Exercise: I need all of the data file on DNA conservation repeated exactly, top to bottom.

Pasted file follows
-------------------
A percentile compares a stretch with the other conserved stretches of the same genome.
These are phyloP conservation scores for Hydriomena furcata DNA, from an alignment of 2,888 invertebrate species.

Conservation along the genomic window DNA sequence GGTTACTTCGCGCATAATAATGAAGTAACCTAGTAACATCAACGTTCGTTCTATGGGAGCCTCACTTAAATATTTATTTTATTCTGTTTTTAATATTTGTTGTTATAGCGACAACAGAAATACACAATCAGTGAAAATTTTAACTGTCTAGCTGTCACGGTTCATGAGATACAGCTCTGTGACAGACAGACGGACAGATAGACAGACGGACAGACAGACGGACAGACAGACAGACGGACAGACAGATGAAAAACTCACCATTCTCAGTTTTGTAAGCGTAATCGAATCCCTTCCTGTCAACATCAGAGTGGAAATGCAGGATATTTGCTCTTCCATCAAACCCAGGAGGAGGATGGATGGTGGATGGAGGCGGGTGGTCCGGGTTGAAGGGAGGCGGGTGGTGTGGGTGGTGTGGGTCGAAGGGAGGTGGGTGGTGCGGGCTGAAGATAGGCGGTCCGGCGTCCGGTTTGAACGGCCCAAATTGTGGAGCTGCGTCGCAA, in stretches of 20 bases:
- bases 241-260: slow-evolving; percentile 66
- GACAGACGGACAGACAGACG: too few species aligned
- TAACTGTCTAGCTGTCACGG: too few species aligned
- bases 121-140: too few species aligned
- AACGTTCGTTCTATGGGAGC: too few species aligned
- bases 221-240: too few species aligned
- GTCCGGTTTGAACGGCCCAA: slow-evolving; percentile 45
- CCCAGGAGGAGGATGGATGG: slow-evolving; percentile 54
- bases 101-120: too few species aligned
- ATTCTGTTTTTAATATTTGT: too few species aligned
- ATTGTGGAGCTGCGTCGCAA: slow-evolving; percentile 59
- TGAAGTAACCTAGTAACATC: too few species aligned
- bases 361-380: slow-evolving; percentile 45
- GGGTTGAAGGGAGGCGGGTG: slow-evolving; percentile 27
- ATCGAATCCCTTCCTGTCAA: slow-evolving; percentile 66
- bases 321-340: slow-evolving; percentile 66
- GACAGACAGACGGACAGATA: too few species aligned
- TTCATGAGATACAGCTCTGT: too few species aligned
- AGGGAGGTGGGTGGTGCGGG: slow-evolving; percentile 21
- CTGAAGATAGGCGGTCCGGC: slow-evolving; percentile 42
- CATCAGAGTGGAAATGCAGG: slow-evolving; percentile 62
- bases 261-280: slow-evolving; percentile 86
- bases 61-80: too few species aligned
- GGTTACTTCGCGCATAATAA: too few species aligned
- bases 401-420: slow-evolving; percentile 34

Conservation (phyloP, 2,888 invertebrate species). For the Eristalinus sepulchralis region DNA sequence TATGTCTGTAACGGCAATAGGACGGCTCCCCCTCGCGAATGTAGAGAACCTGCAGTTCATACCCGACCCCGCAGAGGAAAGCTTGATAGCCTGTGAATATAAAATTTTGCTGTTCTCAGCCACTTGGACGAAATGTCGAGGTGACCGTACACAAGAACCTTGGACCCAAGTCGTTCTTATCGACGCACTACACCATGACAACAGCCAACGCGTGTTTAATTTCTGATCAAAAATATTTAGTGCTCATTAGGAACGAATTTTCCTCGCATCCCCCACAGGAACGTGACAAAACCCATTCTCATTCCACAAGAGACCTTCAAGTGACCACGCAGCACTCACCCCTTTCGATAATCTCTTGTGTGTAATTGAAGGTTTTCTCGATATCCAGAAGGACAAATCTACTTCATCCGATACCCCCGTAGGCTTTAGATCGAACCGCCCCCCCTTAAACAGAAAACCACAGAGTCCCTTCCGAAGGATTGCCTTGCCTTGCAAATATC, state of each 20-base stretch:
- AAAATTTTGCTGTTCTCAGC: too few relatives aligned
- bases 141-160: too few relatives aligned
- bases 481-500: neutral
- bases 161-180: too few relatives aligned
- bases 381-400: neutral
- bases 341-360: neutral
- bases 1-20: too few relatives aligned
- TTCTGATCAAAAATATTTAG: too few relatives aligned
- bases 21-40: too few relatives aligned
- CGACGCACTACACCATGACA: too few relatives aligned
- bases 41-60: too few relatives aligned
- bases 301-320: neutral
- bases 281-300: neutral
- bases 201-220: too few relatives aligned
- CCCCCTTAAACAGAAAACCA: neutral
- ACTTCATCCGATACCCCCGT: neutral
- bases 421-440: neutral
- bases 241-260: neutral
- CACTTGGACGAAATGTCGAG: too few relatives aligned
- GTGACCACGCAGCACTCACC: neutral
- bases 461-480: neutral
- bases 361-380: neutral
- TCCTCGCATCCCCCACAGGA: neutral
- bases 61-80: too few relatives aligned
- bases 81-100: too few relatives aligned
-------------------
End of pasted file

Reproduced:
A percentile compares a stretch with the other conserved stretches of the same genome.
These are phyloP conservation scores for Hydriomena furcata DNA, from an alignment of 2,888 invertebrate species.

Conservation along the genomic window DNA sequence GGTTACTTCGCGCATAATAATGAAGTAACCTAGTAACATCAACGTTCGTTCTATGGGAGCCTCACTTAAATATTTATTTTATTCTGTTTTTAATATTTGTTGTTATAGCGACAACAGAAATACACAATCAGTGAAAATTTTAACTGTCTAGCTGTCACGGTTCATGAGATACAGCTCTGTGACAGACAGACGGACAGATAGACAGACGGACAGACAGACGGACAGACAGACAGACGGACAGACAGATGAAAAACTCACCATTCTCAGTTTTGTAAGCGTAATCGAATCCCTTCCTGTCAACATCAGAGTGGAAATGCAGGATATTTGCTCTTCCATCAAACCCAGGAGGAGGATGGATGGTGGATGGAGGCGGGTGGTCCGGGTTGAAGGGAGGCGGGTGGTGTGGGTGGTGTGGGTCGAAGGGAGGTGGGTGGTGCGGGCTGAAGATAGGCGGTCCGGCGTCCGGTTTGAACGGCCCAAATTGTGGAGCTGCGTCGCAA, in stretches of 20 bases:
- bases 241-260: slow-evolving; percentile 66
- GACAGACGGACAGACAGACG: too few species aligned
- TAACTGTCTAGCTGTCACGG: too few species aligned
- bases 121-140: too few species aligned
- AACGTTCGTTCTATGGGAGC: too few species aligned
- bases 221-240: too few species aligned
- GTCCGGTTTGAACGGCCCAA: slow-evolving; percentile 45
- CCCAGGAGGAGGATGGATGG: slow-evolving; percentile 54
- bases 101-120: too few species aligned
- ATTCTGTTTTTAATATTTGT: too few species aligned
- ATTGTGGAGCTGCGTCGCAA: slow-evolving; percentile 59
- TGAAGTAACCTAGTAACATC: too few species aligned
- bases 361-380: slow-evolving; percentile 45
- GGGTTGAAGGGAGGCGGGTG: slow-evolving; percentile 27
- ATCGAATCCCTTCCTGTCAA: slow-evolving; percentile 66
- bases 321-340: slow-evolving; percentile 66
- GACAGACAGACGGACAGATA: too few species aligned
- TTCATGAGATACAGCTCTGT: too few species aligned
- AGGGAGGTGGGTGGTGCGGG: slow-evolving; percentile 21
- CTGAAGATAGGCGGTCCGGC: slow-evolving; percentile 42
- CATCAGAGTGGAAATGCAGG: slow-evolving; percentile 62
- bases 261-280: slow-evolving; percentile 86
- bases 61-80: too few species aligned
- GGTTACTTCGCGCATAATAA: too few species aligned
- bases 401-420: slow-evolving; percentile 34

Conservation (phyloP, 2,888 invertebrate species). For the Eristalinus sepulchralis region DNA sequence TATGTCTGTAACGGCAATAGGACGGCTCCCCCTCGCGAATGTAGAGAACCTGCAGTTCATACCCGACCCCGCAGAGGAAAGCTTGATAGCCTGTGAATATAAAATTTTGCTGTTCTCAGCCACTTGGACGAAATGTCGAGGTGACCGTACACAAGAACCTTGGACCCAAGTCGTTCTTATCGACGCACTACACCATGACAACAGCCAACGCGTGTTTAATTTCTGATCAAAAATATTTAGTGCTCATTAGGAACGAATTTTCCTCGCATCCCCCACAGGAACGTGACAAAACCCATTCTCATTCCACAAGAGACCTTCAAGTGACCACGCAGCACTCACCCCTTTCGATAATCTCTTGTGTGTAATTGAAGGTTTTCTCGATATCCAGAAGGACAAATCTACTTCATCCGATACCCCCGTAGGCTTTAGATCGAACCGCCCCCCCTTAAACAGAAAACCACAGAGTCCCTTCCGAAGGATTGCCTTGCCTTGCAAATATC, state of each 20-base stretch:
- AAAATTTTGCTGTTCTCAGC: too few relatives aligned
- bases 141-160: too few relatives aligned
- bases 481-500: neutral
- bases 161-180: too few relatives aligned
- bases 381-400: neutral
- bases 341-360: neutral
- bases 1-20: too few relatives aligned
- TTCTGATCAAAAATATTTAG: too few relatives aligned
- bases 21-40: too few relatives aligned
- CGACGCACTACACCATGACA: too few relatives aligned
- bases 41-60: too few relatives aligned
- bases 301-320: neutral
- bases 281-300: neutral
- bases 201-220: too few relatives aligned
- CCCCCTTAAACAGAAAACCA: neutral
- ACTTCATCCGATACCCCCGT: neutral
- bases 421-440: neutral
- bases 241-260: neutral
- CACTTGGACGAAATGTCGAG: too few relatives aligned
- GTGACCACGCAGCACTCACC: neutral
- bases 461-480: neutral
- bases 361-380: neutral
- TCCTCGCATCCCCCACAGGA: neutral
- bases 61-80: too few relatives aligned
- bases 81-100: too few relatives aligned